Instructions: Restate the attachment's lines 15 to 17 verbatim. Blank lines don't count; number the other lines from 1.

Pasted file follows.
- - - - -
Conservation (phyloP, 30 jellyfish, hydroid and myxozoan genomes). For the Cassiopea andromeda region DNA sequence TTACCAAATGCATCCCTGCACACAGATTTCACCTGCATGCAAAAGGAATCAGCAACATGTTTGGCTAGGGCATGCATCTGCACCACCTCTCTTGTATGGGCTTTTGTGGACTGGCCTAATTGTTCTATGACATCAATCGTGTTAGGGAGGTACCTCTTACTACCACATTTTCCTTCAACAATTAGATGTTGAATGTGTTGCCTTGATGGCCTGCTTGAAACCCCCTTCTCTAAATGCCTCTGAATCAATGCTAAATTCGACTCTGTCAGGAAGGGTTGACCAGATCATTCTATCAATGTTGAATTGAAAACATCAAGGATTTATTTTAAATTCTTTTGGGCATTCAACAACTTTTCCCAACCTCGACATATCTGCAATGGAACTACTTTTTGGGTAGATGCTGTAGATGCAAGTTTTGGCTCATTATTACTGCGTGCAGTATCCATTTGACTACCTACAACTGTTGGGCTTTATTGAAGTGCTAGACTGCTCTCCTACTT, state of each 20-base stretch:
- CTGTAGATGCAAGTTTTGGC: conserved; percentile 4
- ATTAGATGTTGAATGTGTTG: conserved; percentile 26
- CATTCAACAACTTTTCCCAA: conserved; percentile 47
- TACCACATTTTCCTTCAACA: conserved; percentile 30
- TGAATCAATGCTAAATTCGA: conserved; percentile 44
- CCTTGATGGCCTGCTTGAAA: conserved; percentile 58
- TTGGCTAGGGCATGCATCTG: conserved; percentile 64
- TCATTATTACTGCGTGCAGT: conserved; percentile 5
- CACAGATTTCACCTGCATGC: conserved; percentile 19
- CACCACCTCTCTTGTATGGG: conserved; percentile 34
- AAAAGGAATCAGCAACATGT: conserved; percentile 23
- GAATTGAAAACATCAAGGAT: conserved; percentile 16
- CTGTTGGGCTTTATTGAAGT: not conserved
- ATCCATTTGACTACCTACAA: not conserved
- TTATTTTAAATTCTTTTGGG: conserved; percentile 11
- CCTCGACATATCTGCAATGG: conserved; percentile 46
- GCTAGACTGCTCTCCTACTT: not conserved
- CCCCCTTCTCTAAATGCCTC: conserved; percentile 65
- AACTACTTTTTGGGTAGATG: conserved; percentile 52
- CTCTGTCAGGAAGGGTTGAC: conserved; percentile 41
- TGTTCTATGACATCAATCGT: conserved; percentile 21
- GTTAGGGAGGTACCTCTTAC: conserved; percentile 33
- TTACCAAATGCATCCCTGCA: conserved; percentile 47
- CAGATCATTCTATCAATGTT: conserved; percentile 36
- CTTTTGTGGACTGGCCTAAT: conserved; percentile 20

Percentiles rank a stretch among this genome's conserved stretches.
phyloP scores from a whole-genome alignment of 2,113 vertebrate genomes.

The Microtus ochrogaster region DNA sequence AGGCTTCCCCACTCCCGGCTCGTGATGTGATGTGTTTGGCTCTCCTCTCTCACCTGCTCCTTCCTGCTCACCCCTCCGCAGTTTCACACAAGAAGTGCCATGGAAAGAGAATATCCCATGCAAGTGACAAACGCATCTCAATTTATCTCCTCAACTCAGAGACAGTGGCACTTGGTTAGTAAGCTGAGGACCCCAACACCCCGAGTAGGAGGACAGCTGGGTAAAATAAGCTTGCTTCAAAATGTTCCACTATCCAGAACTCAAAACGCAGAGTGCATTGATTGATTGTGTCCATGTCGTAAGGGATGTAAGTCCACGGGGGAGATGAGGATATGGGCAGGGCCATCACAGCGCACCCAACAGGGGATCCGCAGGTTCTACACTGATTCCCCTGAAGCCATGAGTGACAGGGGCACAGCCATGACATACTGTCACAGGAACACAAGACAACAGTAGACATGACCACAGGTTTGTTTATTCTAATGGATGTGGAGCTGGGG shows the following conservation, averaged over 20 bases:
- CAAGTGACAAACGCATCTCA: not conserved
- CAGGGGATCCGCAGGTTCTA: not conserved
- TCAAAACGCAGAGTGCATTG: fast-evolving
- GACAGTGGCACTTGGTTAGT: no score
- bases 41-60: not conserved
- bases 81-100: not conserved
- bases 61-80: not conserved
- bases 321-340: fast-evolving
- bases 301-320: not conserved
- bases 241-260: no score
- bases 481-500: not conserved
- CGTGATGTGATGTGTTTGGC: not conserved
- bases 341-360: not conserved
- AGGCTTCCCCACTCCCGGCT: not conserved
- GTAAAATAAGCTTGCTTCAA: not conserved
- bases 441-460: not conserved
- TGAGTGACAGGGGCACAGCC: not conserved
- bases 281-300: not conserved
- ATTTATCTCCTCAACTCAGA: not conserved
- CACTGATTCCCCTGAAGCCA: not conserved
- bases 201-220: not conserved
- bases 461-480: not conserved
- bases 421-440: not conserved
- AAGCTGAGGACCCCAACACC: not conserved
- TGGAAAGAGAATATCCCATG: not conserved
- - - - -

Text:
- ATCCATTTGACTACCTACAA: not conserved
- TTATTTTAAATTCTTTTGGG: conserved; percentile 11
- CCTCGACATATCTGCAATGG: conserved; percentile 46